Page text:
He risked his own life and sacrificed his freedom in order toprovide the fire to the humans. To summarize the use of symbolism in this poemit can all be narrowed down to a fight between evil and good, like the fightbetween god and lucifer.             The use of imagery is also one of the biggest devices usedin this poem as Lord Byron is able to paint a picture in the reader’s mind. Inall three stanzas Lord Byron succeeds in creating an image that helps thereader mentally visualize what is going on in the poem. Starting with the firststanza, “What was thy recompense? / A silent suffering, and intense; / Therock, the vulture, and the chain” (5-7). Here Lord Byron starts the poem off bysuccessfully describing the situation in which Prometheus is on by making thereader imagine Prometheus being chained to a rock, while a vulture eats hisliver. Since Prometheus’ liver only continues to grow again, it makes thereader feel sympathetic towards Prometheus as he is stuck in an eternalsuffering.

In the second stanza Lord Byron decided to not only show the readerhow cruel Prometheus’ punishment is, but when Lord Byron said, “And in thySilence was his Sentence” (31). It shows how strong Prometheus’ will is byrefusing to talk or show any sort of regret for his actions. The reader is ableto imagine Prometheus’ suffering but in silence as he won’t allow for his willto break. Lastly, Lord Byron decides to switch the spotlight from Prometheus tohumanity in the third stanza.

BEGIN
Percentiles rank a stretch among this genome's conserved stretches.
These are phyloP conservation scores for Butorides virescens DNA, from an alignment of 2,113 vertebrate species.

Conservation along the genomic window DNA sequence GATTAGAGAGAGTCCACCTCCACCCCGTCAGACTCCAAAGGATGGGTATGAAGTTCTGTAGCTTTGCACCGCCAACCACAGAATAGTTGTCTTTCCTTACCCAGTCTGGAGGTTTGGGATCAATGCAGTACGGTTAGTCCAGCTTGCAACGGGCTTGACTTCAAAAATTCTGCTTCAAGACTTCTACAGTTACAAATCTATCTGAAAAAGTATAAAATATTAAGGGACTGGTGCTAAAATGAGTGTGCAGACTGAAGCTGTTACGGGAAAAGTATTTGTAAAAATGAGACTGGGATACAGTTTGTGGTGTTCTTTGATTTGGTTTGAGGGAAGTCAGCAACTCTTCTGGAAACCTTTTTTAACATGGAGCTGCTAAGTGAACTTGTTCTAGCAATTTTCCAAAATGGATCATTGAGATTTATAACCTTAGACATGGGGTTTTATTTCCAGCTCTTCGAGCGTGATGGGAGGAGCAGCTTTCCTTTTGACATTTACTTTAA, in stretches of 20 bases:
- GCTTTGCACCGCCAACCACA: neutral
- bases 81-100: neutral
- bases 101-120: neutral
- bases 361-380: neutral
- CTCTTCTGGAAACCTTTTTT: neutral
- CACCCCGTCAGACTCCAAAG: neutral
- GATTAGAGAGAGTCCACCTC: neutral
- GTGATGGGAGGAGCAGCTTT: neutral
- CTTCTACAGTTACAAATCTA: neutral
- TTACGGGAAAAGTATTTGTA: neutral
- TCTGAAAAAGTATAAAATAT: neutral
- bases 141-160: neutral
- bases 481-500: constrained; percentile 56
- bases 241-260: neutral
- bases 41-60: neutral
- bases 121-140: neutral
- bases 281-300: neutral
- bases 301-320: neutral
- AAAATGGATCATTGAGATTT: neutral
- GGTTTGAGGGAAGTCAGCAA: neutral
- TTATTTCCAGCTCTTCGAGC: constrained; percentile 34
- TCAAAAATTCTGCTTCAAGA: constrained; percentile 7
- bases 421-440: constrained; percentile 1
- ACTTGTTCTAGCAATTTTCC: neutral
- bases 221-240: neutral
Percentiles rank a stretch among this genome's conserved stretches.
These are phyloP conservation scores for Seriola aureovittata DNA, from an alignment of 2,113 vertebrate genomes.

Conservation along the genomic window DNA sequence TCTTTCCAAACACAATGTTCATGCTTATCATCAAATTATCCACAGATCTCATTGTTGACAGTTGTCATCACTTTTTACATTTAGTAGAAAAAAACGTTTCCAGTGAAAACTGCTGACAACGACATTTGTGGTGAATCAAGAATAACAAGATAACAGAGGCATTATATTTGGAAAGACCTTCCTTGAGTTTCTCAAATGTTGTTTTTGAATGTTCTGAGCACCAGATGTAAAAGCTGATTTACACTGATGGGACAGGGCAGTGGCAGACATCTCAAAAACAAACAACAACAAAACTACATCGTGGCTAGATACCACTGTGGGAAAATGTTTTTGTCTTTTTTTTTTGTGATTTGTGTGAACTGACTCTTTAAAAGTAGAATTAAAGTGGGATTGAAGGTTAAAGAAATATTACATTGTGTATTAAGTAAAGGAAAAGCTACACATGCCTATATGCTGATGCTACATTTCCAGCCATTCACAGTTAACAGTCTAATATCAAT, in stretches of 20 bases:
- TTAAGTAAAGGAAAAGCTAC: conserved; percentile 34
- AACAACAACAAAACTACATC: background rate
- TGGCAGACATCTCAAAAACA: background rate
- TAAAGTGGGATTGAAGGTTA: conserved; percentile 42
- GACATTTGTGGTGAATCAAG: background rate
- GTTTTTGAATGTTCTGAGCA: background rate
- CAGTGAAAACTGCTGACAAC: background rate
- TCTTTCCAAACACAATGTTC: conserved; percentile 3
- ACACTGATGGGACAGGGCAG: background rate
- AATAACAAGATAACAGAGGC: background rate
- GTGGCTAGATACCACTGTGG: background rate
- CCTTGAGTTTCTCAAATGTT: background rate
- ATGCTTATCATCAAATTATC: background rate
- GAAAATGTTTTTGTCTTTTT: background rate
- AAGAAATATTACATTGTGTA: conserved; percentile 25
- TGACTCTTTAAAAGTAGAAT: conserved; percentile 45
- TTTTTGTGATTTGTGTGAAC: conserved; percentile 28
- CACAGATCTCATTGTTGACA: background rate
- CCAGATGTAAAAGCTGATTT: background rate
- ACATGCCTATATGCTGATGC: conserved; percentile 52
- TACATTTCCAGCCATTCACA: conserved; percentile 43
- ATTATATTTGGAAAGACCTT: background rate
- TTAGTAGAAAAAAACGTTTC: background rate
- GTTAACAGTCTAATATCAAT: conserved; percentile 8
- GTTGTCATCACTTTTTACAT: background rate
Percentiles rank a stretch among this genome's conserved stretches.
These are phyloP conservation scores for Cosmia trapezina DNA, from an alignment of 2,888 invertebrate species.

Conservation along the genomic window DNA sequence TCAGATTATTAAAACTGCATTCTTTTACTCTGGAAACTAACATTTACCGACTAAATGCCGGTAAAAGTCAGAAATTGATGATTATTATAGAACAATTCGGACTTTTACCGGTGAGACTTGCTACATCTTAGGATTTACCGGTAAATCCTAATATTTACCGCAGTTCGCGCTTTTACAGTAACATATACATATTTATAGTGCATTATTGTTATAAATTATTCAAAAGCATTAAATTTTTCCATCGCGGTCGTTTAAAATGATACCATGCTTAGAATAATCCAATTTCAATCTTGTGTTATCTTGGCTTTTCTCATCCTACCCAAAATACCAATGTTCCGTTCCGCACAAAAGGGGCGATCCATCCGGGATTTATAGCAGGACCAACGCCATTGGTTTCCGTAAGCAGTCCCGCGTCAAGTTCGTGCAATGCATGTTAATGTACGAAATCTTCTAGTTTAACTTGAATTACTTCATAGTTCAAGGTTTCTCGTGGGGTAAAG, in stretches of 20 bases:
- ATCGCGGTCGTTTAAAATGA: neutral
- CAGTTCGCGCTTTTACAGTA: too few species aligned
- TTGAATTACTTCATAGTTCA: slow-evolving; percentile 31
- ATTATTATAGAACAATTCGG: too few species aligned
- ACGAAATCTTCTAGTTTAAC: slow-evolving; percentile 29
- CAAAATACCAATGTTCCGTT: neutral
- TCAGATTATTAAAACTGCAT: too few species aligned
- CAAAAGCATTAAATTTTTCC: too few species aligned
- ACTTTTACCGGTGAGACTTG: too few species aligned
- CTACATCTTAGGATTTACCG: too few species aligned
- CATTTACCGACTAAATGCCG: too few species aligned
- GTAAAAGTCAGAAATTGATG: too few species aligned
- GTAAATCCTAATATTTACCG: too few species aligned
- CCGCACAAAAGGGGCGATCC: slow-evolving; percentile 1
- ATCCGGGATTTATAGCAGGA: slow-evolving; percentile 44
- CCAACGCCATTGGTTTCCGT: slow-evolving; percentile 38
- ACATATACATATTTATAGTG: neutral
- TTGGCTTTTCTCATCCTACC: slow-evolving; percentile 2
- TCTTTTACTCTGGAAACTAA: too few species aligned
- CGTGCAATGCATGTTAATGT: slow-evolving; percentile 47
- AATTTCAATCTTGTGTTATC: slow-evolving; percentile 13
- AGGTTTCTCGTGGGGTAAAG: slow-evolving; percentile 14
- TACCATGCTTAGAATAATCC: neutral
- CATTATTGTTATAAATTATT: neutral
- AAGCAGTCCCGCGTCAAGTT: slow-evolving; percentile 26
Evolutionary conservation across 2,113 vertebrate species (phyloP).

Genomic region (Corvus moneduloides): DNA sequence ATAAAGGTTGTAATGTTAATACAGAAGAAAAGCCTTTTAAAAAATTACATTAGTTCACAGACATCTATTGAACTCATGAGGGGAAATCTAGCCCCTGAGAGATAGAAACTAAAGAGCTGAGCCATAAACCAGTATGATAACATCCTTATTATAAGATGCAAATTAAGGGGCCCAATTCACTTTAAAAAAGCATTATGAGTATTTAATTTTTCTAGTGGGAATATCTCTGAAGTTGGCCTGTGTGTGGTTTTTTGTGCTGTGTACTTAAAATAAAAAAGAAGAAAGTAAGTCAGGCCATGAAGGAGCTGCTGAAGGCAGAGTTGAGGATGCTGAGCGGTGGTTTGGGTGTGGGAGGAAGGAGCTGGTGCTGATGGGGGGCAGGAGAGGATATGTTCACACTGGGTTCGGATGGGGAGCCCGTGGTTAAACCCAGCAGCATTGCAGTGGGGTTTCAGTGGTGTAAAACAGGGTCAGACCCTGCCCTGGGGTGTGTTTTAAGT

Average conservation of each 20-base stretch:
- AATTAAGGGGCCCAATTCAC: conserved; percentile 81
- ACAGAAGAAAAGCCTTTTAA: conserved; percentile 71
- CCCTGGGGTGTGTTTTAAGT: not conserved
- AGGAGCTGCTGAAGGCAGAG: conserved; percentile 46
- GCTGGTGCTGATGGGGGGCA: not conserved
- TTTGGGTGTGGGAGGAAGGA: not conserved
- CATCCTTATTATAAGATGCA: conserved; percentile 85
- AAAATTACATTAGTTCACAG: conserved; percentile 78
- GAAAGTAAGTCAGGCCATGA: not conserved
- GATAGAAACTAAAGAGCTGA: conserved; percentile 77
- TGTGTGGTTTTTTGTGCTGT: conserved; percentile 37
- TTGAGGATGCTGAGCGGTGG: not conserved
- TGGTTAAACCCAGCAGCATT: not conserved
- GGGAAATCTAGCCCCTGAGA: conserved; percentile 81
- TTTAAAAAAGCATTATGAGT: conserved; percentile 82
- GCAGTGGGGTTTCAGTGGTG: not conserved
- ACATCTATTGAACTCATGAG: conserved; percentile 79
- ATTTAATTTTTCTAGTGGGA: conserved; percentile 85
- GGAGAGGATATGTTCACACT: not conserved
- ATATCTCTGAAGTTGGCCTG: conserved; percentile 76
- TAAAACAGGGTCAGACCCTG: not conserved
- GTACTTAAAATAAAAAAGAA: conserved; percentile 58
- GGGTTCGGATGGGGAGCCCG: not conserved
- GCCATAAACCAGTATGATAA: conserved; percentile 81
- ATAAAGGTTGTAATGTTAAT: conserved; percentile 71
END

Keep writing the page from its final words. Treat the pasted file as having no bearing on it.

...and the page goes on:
While still talking about Prometheus, Lord Byronadds humanity’s point of view towards Prometheus and his punishment. The waythis is done is by making Prometheus the symbol for mankind. He is pictured asa savior in the reader’s mind when Lord Byron said, “Thou art a symbol and asign / To Mortals of their fate and force; / Like thee, Man is in part divine,”(45-47).             Based on all the mentioned poetic devices as well as themain uses of imagery, being able to identify the themes becomes really simple.One of the biggest themes in this poem is clearly death. Lord Byron takes histime to deliberately describe the punishment that was given to Prometheus andgo into detail regarding how cruel and painful it is. Prometheus is subjugatedto such punishment yet is unable to die making his suffering last eternally.Not all themes in this poem are necessarily negative since there is also thetheme of rebellion and the entire good versus evil idea that is created by LordByron.

Prometheus teaches humanity that although he is being punished he did washe believed was right and rebelled against the tyrant that abuses his power, inthis case being Zeus. Lord Byron finishes the poem by saying “Triumphant where itdares defy, / And making Death a Victory” (58-59). In other words, he is sayingthat there are things in life that are worth dying for. This creates the strongtheme of protest against power and corruption.            Given these points, “Prometheus” by LordByron is a splendid poem that truly deserves to be well-known for its greatness.The synchrony between the structure, the poetic devices, the imagery that it createsand the themes it holds is simply marvelous. They are all in such great balancethat ultimately allow for this poem to be delivered in an amazing way.

With simplythree stanzas, Lord Byron is able to deliver powerful and moving themes thanks tohis use of poetic devices due to his transitioning and making sure everything connectsallowing for each part help each other flourish making it the amazing poem thatit is